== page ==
The taverna-style restaurant, Skorpios, was rustic and intimate - and live bouzouki music only enhanced the mood. Host/owner Kleanthis Natiotis, was eager to welcome us and Tasos, our waiter, took time to explain everything on the menu -- traditional, Cypriot fare. We had our first taste of meze which means an array of 20 or more dishes including dips, vegetables, fish and meat. Some of the offerings were small Cypriot sausages, roast potatoes, avgolimono soup and my particular favorite, Haloumi, known as the cheese that does not melt. Fry it, grill it, do whatever you want and it retains its shape. It was delicious.

Before leaving Pafos, we visited the House of Dionysus containing splendid mosaic floors that date from 3rd to 5th century AD. The mosaics depict scenes from Greek mythology, are considered some of the world's finest. One of my favorites was of a lady languorously reclining as another, in the distance, stood arms outstretched as if pointing out the pretty trees and mountains behind her. Another special mosaic was of a peacock, its tail grandly unfurled - and both mosaics still displaying their vivid colors!

Bacchus and Beyond
We looked forward to our visit to Omodos, a section of Lemesos, with its 5,000 year history of winemaking, so no way were we going to miss that! We lunched at the Antoniades Winery, sampling the wines while nibbling on tiny meatballs, small pita envelopes filled with cheese,and an assortment of cold meats, raisins and almonds. Marios Antoniades, Managing Director, instructed us to return in the fall, saying:

The piece de resistance here is our annual wine festival held in September. You can drink as much wine as you want - free - for 10 full days!

Lemesos is Cyprus' second largest city, the center of the wine industry and the island's main port. Here the famed Agia Napa Church is dedicated to the Virgin Mary. It is said that an icon bearing her image was found in a glen (Napa) and is housed in the church.

A Capital City
Lefkosia (Nikosia),the country's thousand year old capital, is situated in the center of Cyprus and is a large, cosmopolitan hub filled with appealing stores for some retail therapy, lively tavernas for eating, dancing to Zorba music and, if the mood strikes, for breaking plates. The Cyprus Handicraft Center is not to be missed. One observes women practicing the traditional arts of embroidery and lace making much the same as in ages past. In his day, Leonardo DaVinci visited Cyprus and was so enchanted by the Lefkeridika - intricate geometric embroidery - that he purchased an alter cover still used today in the Church of Milan. The Cyprus Archaeological Museum was one of the highlights of my entire Cyprus experience. The museum houses the largest collection of archaeological treasures in Cyprus. Walking through its fourteen galleries chock-a-block with priceless artifacts dating from the Neolithic age to the 7th century AD was a heady experience. There was gold jewelry from the Bronze Age, and a captivating marble statue of Aphrodite from the 1st century BC. Her head held high and regal, her expression soft and guileless, she is missing her arms but definitely not her charms!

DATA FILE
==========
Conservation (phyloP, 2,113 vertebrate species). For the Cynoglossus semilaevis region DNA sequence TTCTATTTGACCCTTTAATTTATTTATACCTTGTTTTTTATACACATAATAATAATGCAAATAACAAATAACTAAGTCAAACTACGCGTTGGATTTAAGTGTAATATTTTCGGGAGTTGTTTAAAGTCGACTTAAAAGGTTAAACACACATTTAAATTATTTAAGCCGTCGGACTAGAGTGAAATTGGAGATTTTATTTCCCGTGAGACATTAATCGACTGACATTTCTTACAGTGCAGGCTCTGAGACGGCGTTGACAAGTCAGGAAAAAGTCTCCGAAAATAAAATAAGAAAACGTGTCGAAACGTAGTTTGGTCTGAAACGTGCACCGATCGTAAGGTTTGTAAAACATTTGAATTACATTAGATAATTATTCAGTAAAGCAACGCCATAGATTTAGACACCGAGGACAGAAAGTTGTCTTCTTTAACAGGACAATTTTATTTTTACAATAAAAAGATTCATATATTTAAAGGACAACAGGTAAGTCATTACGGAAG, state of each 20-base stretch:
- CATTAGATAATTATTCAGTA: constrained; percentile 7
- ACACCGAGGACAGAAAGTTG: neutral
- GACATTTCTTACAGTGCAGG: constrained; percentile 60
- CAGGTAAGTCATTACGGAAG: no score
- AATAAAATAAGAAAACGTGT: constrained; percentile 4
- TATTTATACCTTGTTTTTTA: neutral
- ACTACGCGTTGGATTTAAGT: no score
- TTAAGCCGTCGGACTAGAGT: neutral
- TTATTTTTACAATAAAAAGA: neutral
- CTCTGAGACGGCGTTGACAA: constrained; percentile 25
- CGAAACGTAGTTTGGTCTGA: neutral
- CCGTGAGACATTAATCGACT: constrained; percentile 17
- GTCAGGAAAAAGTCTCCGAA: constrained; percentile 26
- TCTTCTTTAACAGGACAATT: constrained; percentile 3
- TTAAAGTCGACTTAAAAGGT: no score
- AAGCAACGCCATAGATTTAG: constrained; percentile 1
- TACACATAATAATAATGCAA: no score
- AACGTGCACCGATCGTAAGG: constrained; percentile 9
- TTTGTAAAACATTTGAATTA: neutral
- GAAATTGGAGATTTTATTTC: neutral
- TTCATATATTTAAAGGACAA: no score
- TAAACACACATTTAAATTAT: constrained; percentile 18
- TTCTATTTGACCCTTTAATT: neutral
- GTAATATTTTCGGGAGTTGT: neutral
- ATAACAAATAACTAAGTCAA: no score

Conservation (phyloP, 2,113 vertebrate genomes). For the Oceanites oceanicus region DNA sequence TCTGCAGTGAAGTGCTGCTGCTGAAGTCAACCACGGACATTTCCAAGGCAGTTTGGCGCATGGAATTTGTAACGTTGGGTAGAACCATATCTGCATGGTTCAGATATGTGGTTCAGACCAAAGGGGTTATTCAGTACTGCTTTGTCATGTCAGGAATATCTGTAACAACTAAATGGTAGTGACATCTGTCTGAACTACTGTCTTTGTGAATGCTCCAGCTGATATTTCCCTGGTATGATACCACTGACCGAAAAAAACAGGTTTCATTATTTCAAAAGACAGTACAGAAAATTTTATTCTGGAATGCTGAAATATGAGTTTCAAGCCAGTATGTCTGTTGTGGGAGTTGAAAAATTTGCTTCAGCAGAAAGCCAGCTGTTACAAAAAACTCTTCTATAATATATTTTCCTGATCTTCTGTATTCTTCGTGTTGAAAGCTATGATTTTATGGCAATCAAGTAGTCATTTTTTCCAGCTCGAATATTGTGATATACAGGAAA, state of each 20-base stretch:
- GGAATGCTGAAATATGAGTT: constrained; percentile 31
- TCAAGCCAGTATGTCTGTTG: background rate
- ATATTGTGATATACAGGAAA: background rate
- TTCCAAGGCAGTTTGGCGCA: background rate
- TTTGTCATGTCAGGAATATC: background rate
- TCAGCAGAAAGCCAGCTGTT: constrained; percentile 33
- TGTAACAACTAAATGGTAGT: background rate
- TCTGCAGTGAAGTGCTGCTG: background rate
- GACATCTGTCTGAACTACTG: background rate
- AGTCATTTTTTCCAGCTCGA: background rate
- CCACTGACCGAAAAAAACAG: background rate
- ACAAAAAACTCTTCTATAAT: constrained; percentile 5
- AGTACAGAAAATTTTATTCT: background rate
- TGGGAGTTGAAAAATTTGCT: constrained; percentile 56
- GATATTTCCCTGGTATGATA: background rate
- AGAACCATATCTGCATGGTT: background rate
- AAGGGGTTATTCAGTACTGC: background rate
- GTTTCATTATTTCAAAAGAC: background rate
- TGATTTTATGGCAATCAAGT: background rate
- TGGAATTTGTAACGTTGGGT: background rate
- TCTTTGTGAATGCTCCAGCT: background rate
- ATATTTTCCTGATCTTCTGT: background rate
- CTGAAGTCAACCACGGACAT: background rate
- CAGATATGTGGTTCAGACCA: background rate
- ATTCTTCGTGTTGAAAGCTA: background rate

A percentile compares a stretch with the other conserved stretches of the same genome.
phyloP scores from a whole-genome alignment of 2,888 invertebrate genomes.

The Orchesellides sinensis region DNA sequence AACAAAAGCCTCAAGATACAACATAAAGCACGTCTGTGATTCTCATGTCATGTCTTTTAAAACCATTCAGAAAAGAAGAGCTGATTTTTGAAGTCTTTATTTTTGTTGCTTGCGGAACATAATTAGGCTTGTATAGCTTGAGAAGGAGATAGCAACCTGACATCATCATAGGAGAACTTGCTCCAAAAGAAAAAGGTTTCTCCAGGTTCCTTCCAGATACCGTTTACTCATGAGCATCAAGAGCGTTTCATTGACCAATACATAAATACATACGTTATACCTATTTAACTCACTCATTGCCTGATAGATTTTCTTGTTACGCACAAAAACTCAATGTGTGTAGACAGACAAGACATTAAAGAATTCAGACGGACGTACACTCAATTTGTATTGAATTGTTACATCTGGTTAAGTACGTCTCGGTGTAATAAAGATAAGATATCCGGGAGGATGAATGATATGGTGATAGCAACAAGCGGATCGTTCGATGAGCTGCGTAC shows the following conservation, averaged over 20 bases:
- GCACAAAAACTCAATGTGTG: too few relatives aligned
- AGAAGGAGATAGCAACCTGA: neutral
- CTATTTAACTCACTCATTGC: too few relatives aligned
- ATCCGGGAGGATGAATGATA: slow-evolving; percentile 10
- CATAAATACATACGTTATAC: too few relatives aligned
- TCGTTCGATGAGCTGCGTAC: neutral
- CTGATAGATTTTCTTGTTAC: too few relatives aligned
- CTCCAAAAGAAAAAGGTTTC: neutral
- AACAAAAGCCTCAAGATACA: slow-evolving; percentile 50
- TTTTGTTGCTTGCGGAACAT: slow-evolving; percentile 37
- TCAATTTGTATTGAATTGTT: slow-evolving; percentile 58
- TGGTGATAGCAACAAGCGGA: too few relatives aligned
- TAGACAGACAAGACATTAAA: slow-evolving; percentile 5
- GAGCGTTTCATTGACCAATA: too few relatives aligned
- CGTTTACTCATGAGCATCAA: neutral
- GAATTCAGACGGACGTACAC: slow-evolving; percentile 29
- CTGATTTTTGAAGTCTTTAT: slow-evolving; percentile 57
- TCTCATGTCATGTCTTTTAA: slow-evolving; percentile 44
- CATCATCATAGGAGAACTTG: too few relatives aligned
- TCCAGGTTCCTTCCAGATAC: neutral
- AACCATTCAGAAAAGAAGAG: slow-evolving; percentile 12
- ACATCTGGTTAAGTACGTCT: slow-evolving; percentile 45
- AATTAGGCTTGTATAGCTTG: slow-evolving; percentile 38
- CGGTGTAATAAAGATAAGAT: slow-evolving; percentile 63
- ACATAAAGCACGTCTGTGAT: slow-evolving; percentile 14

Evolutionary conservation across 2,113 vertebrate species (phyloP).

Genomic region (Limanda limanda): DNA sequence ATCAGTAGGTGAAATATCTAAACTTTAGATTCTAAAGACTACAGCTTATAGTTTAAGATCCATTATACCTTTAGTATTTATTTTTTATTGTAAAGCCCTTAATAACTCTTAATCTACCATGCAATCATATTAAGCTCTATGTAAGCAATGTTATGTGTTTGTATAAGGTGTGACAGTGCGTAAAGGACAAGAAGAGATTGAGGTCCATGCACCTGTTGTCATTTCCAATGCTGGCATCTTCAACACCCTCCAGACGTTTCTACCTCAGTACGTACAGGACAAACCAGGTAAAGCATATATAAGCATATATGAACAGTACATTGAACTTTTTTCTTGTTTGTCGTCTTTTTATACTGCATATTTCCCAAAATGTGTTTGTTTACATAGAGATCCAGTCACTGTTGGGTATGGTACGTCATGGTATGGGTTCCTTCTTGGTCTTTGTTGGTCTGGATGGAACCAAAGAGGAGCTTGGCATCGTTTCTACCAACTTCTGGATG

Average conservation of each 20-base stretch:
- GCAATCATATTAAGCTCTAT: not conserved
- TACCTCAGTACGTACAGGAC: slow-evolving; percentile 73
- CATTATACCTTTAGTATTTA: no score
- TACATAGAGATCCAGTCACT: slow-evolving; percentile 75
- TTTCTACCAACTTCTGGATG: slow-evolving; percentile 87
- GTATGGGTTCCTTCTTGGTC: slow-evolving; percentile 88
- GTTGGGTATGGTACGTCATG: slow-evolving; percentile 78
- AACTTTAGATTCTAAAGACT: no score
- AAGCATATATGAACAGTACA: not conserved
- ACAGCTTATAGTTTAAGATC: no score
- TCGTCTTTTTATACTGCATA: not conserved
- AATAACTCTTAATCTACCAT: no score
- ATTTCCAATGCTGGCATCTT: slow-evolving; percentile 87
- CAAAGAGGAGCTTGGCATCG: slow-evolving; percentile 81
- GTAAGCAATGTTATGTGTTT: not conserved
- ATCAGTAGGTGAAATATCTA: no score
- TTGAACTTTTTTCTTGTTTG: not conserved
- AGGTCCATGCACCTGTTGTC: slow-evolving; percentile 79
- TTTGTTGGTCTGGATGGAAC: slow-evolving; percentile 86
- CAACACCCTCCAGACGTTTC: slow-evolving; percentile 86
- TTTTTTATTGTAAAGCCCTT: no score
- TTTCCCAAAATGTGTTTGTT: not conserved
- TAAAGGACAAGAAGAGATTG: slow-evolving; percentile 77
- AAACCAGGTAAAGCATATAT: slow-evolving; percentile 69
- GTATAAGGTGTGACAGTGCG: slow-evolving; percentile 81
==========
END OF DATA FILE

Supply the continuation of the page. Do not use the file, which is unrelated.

Because of Cyprus' advantageous location in the Mediterranean, you can make Cyprus your home base and take a two or three-day cruise to Egypt, Israel, Lebanon or Greece. You depart early evening and arrive the next morning - many vacations rolled into one. Coming up in August in Citrium, about 11 miles from Limassol, is the Ancient Greek Drama Festival - and let's not forget Marios invitation to return for wine. The Limassol Wine Festival (August through September), is today's equivalent of ancient vinous celebrations. Some 15,000 visitors come each year to get freely and gloriously happy!

Shussh - A Cypriot Secret

If hunting for a spot to spread your towel on one of Cyprus' famed beaches is not particularly appealing, then The White Rocks is a perfect option. This unspoiled six mile stretch of coastline is just 15 miles outside of Limassol and if you make the trip, you'll be seduced by secluded, rocky coves and private beaches with barely enough room for a whole family. The water here is shallow, crystal clear and ideal for snorkeling or simply solitary sunning.

Our last day in Cyprus was spent in Lanarka, one of the oldest continually-inhabited cities in the world and home to the Church of St. Lazarus, said to be the spot where he is buried. Restored in the 17th century, it houses excellent examples of baroque woodcarving. We took a walk by a large salt lake. Migratory birds and wild swans make this lake their annual stopover, and as we were about to leave, a great pink cloud descended on the lakeshore - hundreds of flamingos, a great photo op and a perfect way to end our Cyprus holiday.

It is said that when Aphrodite stepped from the sea foam onto the shore at Pafos, the locals welcomed her with open arms. When you visit Cyprus and are greeted with kopiste! (come join us), I think you'll feel just as the goddess did....most welcome.